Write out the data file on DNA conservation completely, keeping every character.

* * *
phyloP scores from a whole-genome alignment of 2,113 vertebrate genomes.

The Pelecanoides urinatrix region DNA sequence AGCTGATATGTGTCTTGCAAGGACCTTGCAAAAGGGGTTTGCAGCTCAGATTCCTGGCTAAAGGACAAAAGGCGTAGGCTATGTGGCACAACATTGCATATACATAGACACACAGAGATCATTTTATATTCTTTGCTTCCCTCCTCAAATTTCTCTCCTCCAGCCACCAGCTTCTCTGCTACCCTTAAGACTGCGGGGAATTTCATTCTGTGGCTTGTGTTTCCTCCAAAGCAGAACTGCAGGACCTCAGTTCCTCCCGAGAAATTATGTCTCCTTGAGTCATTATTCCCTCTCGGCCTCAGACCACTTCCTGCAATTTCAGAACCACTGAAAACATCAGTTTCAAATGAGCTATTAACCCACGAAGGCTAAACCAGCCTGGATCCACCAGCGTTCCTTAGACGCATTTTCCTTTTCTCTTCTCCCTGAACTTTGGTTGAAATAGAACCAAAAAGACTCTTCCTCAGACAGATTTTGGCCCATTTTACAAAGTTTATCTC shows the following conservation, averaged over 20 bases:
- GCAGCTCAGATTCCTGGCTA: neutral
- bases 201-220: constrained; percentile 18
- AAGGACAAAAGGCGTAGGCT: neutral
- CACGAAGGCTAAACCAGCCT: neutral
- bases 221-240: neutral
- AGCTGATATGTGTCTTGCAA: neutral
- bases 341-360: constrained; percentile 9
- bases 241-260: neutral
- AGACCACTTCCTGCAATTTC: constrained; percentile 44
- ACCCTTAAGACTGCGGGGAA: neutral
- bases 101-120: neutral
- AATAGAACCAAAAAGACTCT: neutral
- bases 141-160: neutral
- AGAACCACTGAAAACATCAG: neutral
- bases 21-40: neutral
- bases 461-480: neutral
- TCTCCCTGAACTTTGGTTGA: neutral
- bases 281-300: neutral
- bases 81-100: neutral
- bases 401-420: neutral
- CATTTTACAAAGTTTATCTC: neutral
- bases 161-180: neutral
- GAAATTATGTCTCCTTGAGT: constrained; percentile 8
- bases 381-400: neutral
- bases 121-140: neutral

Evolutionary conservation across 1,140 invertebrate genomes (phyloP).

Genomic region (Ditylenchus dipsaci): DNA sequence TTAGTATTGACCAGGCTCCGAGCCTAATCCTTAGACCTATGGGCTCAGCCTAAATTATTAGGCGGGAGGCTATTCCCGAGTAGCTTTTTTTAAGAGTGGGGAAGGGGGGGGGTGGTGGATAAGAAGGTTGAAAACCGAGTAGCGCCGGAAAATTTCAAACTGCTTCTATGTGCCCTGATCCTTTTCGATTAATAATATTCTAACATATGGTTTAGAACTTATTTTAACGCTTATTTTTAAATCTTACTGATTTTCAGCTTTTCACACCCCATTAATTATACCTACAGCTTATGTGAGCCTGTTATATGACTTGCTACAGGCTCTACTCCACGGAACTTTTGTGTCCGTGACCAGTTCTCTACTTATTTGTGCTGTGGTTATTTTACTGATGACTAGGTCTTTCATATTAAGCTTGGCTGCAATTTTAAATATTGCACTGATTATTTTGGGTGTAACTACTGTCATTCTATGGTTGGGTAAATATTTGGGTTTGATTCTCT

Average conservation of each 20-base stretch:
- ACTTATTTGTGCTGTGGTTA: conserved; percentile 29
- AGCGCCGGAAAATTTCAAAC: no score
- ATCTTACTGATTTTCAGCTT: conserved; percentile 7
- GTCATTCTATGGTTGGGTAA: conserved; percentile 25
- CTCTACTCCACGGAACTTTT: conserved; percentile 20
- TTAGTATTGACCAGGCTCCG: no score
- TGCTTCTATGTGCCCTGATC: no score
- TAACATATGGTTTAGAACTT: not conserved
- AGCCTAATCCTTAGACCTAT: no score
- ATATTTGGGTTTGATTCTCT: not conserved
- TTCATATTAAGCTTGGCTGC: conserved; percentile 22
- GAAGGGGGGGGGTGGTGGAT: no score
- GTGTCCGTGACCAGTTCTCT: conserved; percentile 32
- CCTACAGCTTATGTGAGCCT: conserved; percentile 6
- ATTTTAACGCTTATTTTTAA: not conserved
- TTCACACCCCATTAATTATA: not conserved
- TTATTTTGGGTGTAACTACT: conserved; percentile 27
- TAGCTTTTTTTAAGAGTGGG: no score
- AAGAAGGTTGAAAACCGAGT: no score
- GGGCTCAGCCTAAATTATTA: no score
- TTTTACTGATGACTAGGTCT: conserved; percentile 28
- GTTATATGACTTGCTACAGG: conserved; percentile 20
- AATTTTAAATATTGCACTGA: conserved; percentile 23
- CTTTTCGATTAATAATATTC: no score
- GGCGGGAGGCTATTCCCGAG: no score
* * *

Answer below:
phyloP scores from a whole-genome alignment of 2,113 vertebrate genomes.

The Pelecanoides urinatrix region DNA sequence AGCTGATATGTGTCTTGCAAGGACCTTGCAAAAGGGGTTTGCAGCTCAGATTCCTGGCTAAAGGACAAAAGGCGTAGGCTATGTGGCACAACATTGCATATACATAGACACACAGAGATCATTTTATATTCTTTGCTTCCCTCCTCAAATTTCTCTCCTCCAGCCACCAGCTTCTCTGCTACCCTTAAGACTGCGGGGAATTTCATTCTGTGGCTTGTGTTTCCTCCAAAGCAGAACTGCAGGACCTCAGTTCCTCCCGAGAAATTATGTCTCCTTGAGTCATTATTCCCTCTCGGCCTCAGACCACTTCCTGCAATTTCAGAACCACTGAAAACATCAGTTTCAAATGAGCTATTAACCCACGAAGGCTAAACCAGCCTGGATCCACCAGCGTTCCTTAGACGCATTTTCCTTTTCTCTTCTCCCTGAACTTTGGTTGAAATAGAACCAAAAAGACTCTTCCTCAGACAGATTTTGGCCCATTTTACAAAGTTTATCTC shows the following conservation, averaged over 20 bases:
- GCAGCTCAGATTCCTGGCTA: neutral
- bases 201-220: constrained; percentile 18
- AAGGACAAAAGGCGTAGGCT: neutral
- CACGAAGGCTAAACCAGCCT: neutral
- bases 221-240: neutral
- AGCTGATATGTGTCTTGCAA: neutral
- bases 341-360: constrained; percentile 9
- bases 241-260: neutral
- AGACCACTTCCTGCAATTTC: constrained; percentile 44
- ACCCTTAAGACTGCGGGGAA: neutral
- bases 101-120: neutral
- AATAGAACCAAAAAGACTCT: neutral
- bases 141-160: neutral
- AGAACCACTGAAAACATCAG: neutral
- bases 21-40: neutral
- bases 461-480: neutral
- TCTCCCTGAACTTTGGTTGA: neutral
- bases 281-300: neutral
- bases 81-100: neutral
- bases 401-420: neutral
- CATTTTACAAAGTTTATCTC: neutral
- bases 161-180: neutral
- GAAATTATGTCTCCTTGAGT: constrained; percentile 8
- bases 381-400: neutral
- bases 121-140: neutral

Evolutionary conservation across 1,140 invertebrate genomes (phyloP).

Genomic region (Ditylenchus dipsaci): DNA sequence TTAGTATTGACCAGGCTCCGAGCCTAATCCTTAGACCTATGGGCTCAGCCTAAATTATTAGGCGGGAGGCTATTCCCGAGTAGCTTTTTTTAAGAGTGGGGAAGGGGGGGGGTGGTGGATAAGAAGGTTGAAAACCGAGTAGCGCCGGAAAATTTCAAACTGCTTCTATGTGCCCTGATCCTTTTCGATTAATAATATTCTAACATATGGTTTAGAACTTATTTTAACGCTTATTTTTAAATCTTACTGATTTTCAGCTTTTCACACCCCATTAATTATACCTACAGCTTATGTGAGCCTGTTATATGACTTGCTACAGGCTCTACTCCACGGAACTTTTGTGTCCGTGACCAGTTCTCTACTTATTTGTGCTGTGGTTATTTTACTGATGACTAGGTCTTTCATATTAAGCTTGGCTGCAATTTTAAATATTGCACTGATTATTTTGGGTGTAACTACTGTCATTCTATGGTTGGGTAAATATTTGGGTTTGATTCTCT

Average conservation of each 20-base stretch:
- ACTTATTTGTGCTGTGGTTA: conserved; percentile 29
- AGCGCCGGAAAATTTCAAAC: no score
- ATCTTACTGATTTTCAGCTT: conserved; percentile 7
- GTCATTCTATGGTTGGGTAA: conserved; percentile 25
- CTCTACTCCACGGAACTTTT: conserved; percentile 20
- TTAGTATTGACCAGGCTCCG: no score
- TGCTTCTATGTGCCCTGATC: no score
- TAACATATGGTTTAGAACTT: not conserved
- AGCCTAATCCTTAGACCTAT: no score
- ATATTTGGGTTTGATTCTCT: not conserved
- TTCATATTAAGCTTGGCTGC: conserved; percentile 22
- GAAGGGGGGGGGTGGTGGAT: no score
- GTGTCCGTGACCAGTTCTCT: conserved; percentile 32
- CCTACAGCTTATGTGAGCCT: conserved; percentile 6
- ATTTTAACGCTTATTTTTAA: not conserved
- TTCACACCCCATTAATTATA: not conserved
- TTATTTTGGGTGTAACTACT: conserved; percentile 27
- TAGCTTTTTTTAAGAGTGGG: no score
- AAGAAGGTTGAAAACCGAGT: no score
- GGGCTCAGCCTAAATTATTA: no score
- TTTTACTGATGACTAGGTCT: conserved; percentile 28
- GTTATATGACTTGCTACAGG: conserved; percentile 20
- AATTTTAAATATTGCACTGA: conserved; percentile 23
- CTTTTCGATTAATAATATTC: no score
- GGCGGGAGGCTATTCCCGAG: no score